My VPN Stopped Working

Throughout the internet at the moment this is a common cry - support calls and posts of anguish all saying the same thing  - why has my VPN stopped working?

In truth though most of these VPNs are actually working perfectly well, the problem is that many websites have started  blocking the use of them.

Region Locking and VPNs
The spectacularly rise of the use of virtual private networks is not entirely due to the worries about cyber crimes and lack of privacy online, although these are a significant factor.  The real reason is the increase is the use of region locking - the practice where particular online entertainment services are restricted based on your physical location.

So for example, you can't use the wonderful BBC iPlayer to listen to the cricket or watch David Attenborough unless you connect from the UK.   Your Netflix subscription won't give you access to the US Netflix site (which is by far the best) unless you're physically located in the USA.  All this is kind of annoying especially for scenarios where a BBC license fee payer can't watch the BBC News online if he's out of the country or an American traveller can't watch Netflix when he's abroad on business.

VPN Stopped Working

A VPN solved all this, because your physical location wasn't determined by where you happened to be - simply where the endpoint of the VPN tunnel was. This was the IP address the website saw, so a UK VPN would have an English IP address and so on.  So I can sit happily in a hotel room in Istanbul, fire up a US VPN service and stream US Netflix directly to my laptop without an issue.  The same thing works for thousands of other media websites - a VPN unlocks them all.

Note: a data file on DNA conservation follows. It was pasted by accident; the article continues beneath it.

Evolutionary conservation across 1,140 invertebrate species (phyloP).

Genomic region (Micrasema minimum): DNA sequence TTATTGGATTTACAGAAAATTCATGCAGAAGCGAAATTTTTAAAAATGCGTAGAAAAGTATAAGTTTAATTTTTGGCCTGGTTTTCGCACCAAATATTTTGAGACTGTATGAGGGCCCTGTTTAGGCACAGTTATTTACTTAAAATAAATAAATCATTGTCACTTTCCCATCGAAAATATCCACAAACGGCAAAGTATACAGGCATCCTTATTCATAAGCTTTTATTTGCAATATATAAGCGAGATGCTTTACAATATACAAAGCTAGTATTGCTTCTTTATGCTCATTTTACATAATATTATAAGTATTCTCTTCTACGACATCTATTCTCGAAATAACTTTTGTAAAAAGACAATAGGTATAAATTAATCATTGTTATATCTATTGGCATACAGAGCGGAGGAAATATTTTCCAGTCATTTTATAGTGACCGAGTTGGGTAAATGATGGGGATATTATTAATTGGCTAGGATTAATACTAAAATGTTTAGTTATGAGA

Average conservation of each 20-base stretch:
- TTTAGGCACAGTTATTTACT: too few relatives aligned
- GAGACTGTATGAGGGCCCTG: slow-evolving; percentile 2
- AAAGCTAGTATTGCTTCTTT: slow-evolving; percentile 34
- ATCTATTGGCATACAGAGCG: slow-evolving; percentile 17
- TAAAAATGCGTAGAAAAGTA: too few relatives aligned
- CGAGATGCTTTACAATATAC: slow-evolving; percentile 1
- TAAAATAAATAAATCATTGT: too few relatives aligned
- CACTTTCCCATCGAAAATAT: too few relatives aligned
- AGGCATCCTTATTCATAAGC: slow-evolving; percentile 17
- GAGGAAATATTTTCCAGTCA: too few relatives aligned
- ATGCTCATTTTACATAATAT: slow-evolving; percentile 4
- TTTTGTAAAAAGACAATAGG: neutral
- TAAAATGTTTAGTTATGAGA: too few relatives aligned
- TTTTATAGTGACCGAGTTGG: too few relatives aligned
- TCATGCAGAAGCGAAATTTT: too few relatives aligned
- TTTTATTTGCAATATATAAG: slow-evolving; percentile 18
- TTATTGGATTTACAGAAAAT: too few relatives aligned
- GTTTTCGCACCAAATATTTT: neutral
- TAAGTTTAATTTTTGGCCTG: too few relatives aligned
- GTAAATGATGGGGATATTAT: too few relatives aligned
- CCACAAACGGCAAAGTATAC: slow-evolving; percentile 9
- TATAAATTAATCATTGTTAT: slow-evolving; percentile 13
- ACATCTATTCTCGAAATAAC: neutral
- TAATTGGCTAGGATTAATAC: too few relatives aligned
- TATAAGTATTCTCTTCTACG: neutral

This worked great for literally millions of people and now sophisticated VPN services like Identity Cloaker mean that you can get access to connections in lots of countries across the world.  You can unblock TV stations in whichever country you need simply by switching to a VPN based in that country.  For example I frequently switch around the different regional versions of Netflix to find something I want to watch - the US version has loads more stuff than any other though.

So what's the problem with VPNs now?
Well the issue if that the world's copyright system is in a bit of a mess when it comes to global access, which is why so many restrictions exist.Netflix might pay for the ability to stream a certain blockbuster in the US but it may not have those rights for the UK or Canada for example, which is why they have so many different regional versions.  Most companies are coming under increasing pressure to stop this practice and enforce the region blocks.

The BBC has started blocking loads of VPNs en masse and so have lots of the other big media broadcasters who operate online.  One of the most aggressive though is Netflix which seem to be trying to completely block all VPN access to their services - you'll just see this picture if you try.